The connection between pressure in any particular actuator and its extension will have been determined during system set-up and calibration, so that circuits 230 will adjust the pressure in the several chambers 332 to a value that should approximate the desired extension of actuator 126. The exact extension of any particular actuator for a given pressure will depend on the position of neighboring actuators, of course, and the final actuator position (and pressure) will be reached by successive pressure changes, in accordance with well-known feedback control principles.

Patent Citations
Cited PatentFiling datePublication dateApplicantTitle
US3967899 *Dec 30, 1974Jul 6, 1976Hughes Aircraft CompanyMethod and apparatus for maintaining far field spatial coherency in electromagnetic transmitting systems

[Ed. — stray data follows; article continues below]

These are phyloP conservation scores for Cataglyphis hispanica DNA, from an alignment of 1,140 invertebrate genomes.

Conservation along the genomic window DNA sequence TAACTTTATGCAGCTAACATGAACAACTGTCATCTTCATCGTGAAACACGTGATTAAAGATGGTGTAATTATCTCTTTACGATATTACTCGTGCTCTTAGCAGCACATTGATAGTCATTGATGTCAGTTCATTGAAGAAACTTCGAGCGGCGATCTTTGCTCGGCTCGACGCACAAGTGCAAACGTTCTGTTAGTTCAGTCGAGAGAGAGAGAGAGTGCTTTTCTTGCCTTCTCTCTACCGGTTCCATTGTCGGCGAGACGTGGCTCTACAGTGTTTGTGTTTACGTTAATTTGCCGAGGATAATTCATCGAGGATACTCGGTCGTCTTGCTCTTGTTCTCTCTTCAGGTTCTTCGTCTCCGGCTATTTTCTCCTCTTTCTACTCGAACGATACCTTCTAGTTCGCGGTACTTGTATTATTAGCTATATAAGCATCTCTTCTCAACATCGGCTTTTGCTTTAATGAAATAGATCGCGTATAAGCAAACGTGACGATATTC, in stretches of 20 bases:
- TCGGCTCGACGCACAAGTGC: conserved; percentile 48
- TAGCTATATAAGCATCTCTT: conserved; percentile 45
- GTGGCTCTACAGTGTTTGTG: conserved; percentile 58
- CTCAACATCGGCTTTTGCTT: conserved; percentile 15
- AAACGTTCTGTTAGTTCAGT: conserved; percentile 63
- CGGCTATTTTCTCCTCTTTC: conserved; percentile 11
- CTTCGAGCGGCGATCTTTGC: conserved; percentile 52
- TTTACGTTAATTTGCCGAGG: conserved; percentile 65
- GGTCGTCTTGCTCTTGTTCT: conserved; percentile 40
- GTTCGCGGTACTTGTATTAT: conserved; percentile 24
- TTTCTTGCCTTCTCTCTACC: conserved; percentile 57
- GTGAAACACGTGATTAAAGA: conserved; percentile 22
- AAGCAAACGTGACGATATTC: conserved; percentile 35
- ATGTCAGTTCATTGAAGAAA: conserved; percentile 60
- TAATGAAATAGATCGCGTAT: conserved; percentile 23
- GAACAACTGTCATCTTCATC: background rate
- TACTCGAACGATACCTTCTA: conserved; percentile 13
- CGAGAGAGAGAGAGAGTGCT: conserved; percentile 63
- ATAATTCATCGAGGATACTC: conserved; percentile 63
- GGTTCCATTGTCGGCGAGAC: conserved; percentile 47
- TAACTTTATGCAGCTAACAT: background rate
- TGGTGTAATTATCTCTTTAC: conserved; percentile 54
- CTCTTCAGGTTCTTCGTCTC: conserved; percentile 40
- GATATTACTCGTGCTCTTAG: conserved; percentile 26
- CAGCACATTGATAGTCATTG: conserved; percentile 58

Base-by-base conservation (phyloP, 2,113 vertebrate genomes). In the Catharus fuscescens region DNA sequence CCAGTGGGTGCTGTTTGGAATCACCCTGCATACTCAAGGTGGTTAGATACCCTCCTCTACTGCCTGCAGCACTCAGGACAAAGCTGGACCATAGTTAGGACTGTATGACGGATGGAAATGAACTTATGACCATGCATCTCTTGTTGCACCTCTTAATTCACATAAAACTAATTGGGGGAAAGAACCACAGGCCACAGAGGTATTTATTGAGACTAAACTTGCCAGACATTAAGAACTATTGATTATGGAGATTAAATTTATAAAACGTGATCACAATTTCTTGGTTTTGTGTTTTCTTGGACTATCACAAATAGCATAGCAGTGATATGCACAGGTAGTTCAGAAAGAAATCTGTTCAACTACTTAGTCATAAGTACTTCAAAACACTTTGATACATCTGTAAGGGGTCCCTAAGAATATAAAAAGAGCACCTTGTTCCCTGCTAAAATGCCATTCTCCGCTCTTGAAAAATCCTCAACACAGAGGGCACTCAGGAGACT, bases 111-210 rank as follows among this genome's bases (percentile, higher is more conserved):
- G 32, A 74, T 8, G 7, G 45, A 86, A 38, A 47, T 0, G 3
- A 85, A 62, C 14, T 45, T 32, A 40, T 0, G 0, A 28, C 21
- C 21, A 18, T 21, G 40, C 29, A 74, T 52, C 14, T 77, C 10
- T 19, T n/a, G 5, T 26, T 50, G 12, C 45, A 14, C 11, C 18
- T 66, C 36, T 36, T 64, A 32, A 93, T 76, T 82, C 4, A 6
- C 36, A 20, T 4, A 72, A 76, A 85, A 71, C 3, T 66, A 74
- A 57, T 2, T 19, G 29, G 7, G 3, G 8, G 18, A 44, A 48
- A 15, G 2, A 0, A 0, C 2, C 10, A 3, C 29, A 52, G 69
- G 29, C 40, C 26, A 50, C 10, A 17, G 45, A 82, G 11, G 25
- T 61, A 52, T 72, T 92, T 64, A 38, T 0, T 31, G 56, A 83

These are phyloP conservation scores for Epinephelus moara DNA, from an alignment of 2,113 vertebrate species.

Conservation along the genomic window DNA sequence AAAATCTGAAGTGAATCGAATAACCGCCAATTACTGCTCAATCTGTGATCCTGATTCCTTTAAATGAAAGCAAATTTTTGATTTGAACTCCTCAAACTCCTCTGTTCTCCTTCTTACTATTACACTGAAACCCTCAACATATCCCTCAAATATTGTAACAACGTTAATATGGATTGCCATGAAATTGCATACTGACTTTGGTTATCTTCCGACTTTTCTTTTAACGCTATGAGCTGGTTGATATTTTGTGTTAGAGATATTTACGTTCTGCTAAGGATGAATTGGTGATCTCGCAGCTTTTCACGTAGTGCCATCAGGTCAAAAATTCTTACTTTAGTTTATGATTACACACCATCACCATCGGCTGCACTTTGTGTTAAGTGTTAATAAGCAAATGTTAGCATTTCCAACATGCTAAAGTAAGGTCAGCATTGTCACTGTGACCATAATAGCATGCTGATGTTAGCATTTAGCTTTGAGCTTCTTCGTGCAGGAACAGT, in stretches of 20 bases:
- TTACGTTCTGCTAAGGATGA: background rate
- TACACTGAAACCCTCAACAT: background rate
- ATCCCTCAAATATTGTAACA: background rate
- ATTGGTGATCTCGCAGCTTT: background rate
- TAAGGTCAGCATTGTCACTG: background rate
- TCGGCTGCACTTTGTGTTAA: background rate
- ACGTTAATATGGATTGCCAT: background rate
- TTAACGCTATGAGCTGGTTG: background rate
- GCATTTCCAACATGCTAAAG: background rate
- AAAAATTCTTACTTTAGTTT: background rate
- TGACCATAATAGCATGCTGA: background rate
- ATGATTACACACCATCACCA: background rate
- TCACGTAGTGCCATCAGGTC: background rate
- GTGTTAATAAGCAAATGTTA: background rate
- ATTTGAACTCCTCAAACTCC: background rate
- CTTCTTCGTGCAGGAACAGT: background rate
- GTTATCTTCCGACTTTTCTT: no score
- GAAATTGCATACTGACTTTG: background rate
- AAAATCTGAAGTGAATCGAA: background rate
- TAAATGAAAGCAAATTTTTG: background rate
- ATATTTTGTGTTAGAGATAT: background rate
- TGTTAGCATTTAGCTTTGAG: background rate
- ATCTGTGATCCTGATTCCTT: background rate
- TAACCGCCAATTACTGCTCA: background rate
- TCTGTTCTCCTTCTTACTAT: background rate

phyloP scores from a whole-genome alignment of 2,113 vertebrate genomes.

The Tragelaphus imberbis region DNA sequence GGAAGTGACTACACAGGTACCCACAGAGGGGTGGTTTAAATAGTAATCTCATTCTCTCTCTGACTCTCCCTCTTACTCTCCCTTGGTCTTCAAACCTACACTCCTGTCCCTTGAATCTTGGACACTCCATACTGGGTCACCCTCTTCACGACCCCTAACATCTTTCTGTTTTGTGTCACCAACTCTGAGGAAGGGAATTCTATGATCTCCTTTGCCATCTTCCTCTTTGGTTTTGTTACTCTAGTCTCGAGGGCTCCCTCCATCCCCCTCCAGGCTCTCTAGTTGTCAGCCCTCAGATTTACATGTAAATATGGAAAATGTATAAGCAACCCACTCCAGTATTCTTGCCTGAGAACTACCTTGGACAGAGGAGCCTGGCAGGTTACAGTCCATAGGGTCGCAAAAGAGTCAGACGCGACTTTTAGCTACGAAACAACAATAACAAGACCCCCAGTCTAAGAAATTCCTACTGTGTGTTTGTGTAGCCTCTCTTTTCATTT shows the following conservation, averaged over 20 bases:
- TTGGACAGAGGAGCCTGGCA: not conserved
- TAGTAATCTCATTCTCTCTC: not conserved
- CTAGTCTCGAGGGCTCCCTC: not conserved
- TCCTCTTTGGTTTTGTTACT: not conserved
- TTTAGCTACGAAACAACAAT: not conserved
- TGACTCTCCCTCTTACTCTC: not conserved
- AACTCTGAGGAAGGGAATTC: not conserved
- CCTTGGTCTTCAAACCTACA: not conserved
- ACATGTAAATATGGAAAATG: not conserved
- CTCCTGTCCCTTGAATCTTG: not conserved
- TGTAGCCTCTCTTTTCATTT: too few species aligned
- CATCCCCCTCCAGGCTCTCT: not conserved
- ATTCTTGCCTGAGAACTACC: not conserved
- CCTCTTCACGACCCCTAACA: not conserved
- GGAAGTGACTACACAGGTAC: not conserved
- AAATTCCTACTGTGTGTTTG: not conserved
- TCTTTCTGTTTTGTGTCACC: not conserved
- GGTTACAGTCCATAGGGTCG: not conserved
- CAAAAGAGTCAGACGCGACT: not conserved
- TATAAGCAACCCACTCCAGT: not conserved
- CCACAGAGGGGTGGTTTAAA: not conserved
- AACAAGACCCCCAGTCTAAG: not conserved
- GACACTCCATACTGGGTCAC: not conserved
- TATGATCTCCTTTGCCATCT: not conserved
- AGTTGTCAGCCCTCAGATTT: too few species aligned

US4003640 *Jun 23, 1975Jan 18, 1977Hughes Aircraft CompanyElectro-hydraulic driver for deformable face plate
US4091274 *Dec 22, 1976May 23, 1978United Technologies CorporationActive laser mirror system
US4344707 *May 14, 1980Aug 17, 1982Rockwell International CorporationModal sensor
FR1473092A * Title not available
FR1475736A * Title not available
GB1060662A * Title not available
Non-Patent Citations
1 *George R. Wisner et al., SPIE, vol. 179, Adaptive Optics Components II (1979), pp. 41 50.
2George R. Wisner et al., SPIE, vol. 179, Adaptive Optics Components II (1979), pp. 41-50.
Referenced by
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U.S. Classification359/849
International ClassificationG02B26/08
Cooperative ClassificationG02B26/0825
European ClassificationG02B26/08M2
Legal Events
May 4, 1982ASAssignment
Effective date: 19820426
Jun 13, 1988FPAYFee payment
Year of fee payment: 4
Jun 17, 1992FPAYFee payment
Year of fee payment: 8
Aug 13, 1996REMIMaintenance fee reminder mailed
Jan 5, 1997LAPSLapse for failure to pay maintenance fees
Mar 18, 1997FPExpired due to failure to pay maintenance fee
Effective date: 19970108